I sumbled across a fantastic book written by a true hero
Surviving Head Trauma. By Terry Smith
An Honest and Insightful account of a traumatic brain injury, the story is a must read for families, loved ones and ultimately, those who survive a traumatic accident. A gripping story of one extraordinary man who survived brain trauma, and recovered to tell the tale, his story demonstrates courage, resiliance and a determination to overcome a traumtic car accident where he tells his story openly, on his journey to survival, where he not only survived, but also thrived!
His dream was to one day become president, and a fine president this man would have made for his country!
As an occupational therapist, I have had the privilege and pleasure of working in brain injury recovery. Recovering from a traumatic brain injury is a long, hard, laborious journey. The physical therapy can be gruelling and tough, and the psychological changes can, and often does, re-write someone’s personality, due to the damaged lobes in the brain.
I was working in an acquired brain injury rehabilitation centre, when I came across Terry Smiths book about surviving head trauma. Once I started to read the story, I was taken aback at how serious and severe, the trauma that Terry sustained. His head was crushed and it is, ‘a miracle’, that he is alive. He definitely has a very strong spirit within him. Many People who sustain a head trauma of this extent, rarely survive, let alone thrive after such a devastating trauma. What was ironic, was that I too had a patient, who had a similar head trauma, his recovery was phenomenal and I was so proud of him.
Terry was 18 years old when he had a collision with another truck, he had his whole life ahead of him, his dreams, aspirations, and career direction. In the blink of an eye, the kaleidoscope of life changed, alongside Terry’s plans for his future, which crashed with him. Many young people today, leave college with a clear idea of what they aspire to do with their life, Terry had very clear ideas of his direction and his future, until this one fateful day. No longer was he able to continue with training as a marine, his dreams of becoming the president were shattered, and he was now facing an uncertain and unstable future. This was his first major obstacle that he had to overcome. Grieving for the life he can no longer have.
Life can change in the blink of an eye, and coping after such a traumatic trauma, would take its toll on any strong person. However, the nature and extent of Terry’s accident merely highlights the extraordinary depths of his human resilience and inner strength which takes extraordinary courage to overcome.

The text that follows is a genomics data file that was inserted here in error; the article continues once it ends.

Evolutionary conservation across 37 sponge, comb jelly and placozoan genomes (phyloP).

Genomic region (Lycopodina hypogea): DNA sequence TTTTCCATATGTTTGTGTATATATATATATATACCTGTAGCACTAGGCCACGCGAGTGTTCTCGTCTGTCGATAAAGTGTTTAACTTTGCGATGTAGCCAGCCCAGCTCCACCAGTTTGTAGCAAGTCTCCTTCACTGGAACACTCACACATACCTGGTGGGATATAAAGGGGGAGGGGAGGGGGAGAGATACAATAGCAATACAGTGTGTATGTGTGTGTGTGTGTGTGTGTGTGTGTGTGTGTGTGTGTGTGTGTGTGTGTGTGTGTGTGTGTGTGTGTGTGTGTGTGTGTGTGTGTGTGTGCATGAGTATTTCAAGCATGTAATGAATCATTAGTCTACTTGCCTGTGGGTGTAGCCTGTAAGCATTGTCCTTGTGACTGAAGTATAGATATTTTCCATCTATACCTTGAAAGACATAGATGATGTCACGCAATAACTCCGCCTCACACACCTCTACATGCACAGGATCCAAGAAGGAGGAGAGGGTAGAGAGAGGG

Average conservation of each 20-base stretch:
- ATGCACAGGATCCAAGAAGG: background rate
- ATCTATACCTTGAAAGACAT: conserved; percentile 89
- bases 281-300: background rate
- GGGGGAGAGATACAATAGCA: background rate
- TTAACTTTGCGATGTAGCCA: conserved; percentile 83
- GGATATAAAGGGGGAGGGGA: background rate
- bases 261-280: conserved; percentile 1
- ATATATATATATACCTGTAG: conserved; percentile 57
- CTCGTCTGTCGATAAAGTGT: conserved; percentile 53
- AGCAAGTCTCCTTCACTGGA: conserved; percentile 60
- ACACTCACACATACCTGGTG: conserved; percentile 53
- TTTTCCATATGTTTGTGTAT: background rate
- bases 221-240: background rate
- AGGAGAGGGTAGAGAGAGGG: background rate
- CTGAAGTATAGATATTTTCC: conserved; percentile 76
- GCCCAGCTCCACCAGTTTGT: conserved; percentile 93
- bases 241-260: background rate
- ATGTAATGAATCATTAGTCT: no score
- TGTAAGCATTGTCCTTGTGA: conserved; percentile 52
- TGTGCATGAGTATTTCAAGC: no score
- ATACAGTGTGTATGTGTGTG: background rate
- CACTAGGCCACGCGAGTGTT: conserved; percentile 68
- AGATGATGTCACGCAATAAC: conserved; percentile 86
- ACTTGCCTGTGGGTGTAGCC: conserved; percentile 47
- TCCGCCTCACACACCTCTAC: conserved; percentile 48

Terry is that extraordinary person!
Terry’s story offers hope and comfort, to trauma survivors and their families, his frank and honest account of the trials and tribulations that are part of the rehabilitation journey will help people, to really comprehend the depths and level of trauma, that he has overcome.
When he openly discusses the nature of the relationship between therapist and client, my heart swelled when I read his account of how he developed warm feelings towards his therapist, a common theme I recognised. The relationship between client and therapist does impact on an emotional level and Terry admits this, so sweetly.
He shares his humour when describing some of the permanent effects of his brain injury, he offers the reader insight into his epilepsy and is brutally honest about personality changes. His honest and frank account is a must read, for families and loves ones, living with, or supporting someone with a brain injury.
Terry’s story demonstrates, courage, determination, strength, will power and tenacity, he eloquently describes his journey through the years of recovery. My favourite part was where he reflects during each new situation, comparing himself as he is now, to what he could have been, without his traumatic accident. I found this most touching.
Terry is truly an exceptional, extraordinary person, who has overcome some big challenges and conquered some tough terrain along his journey. Terry is the reason I love my job. Terry is no quitter, he faces each obstacle with grit and courage.
I hope his therapy team are overjoyed at his remarkable recovery. Watching your client grow from being unable to do almost anything, to walking talking and enjoying every minute of their life, for me, that is the greatest honour of working with brain trauma survivors – it’s priceless!
Brain and Trauma Here’s a easy to read pdf of the brain and spine to help you understand the amazing biology of our brains!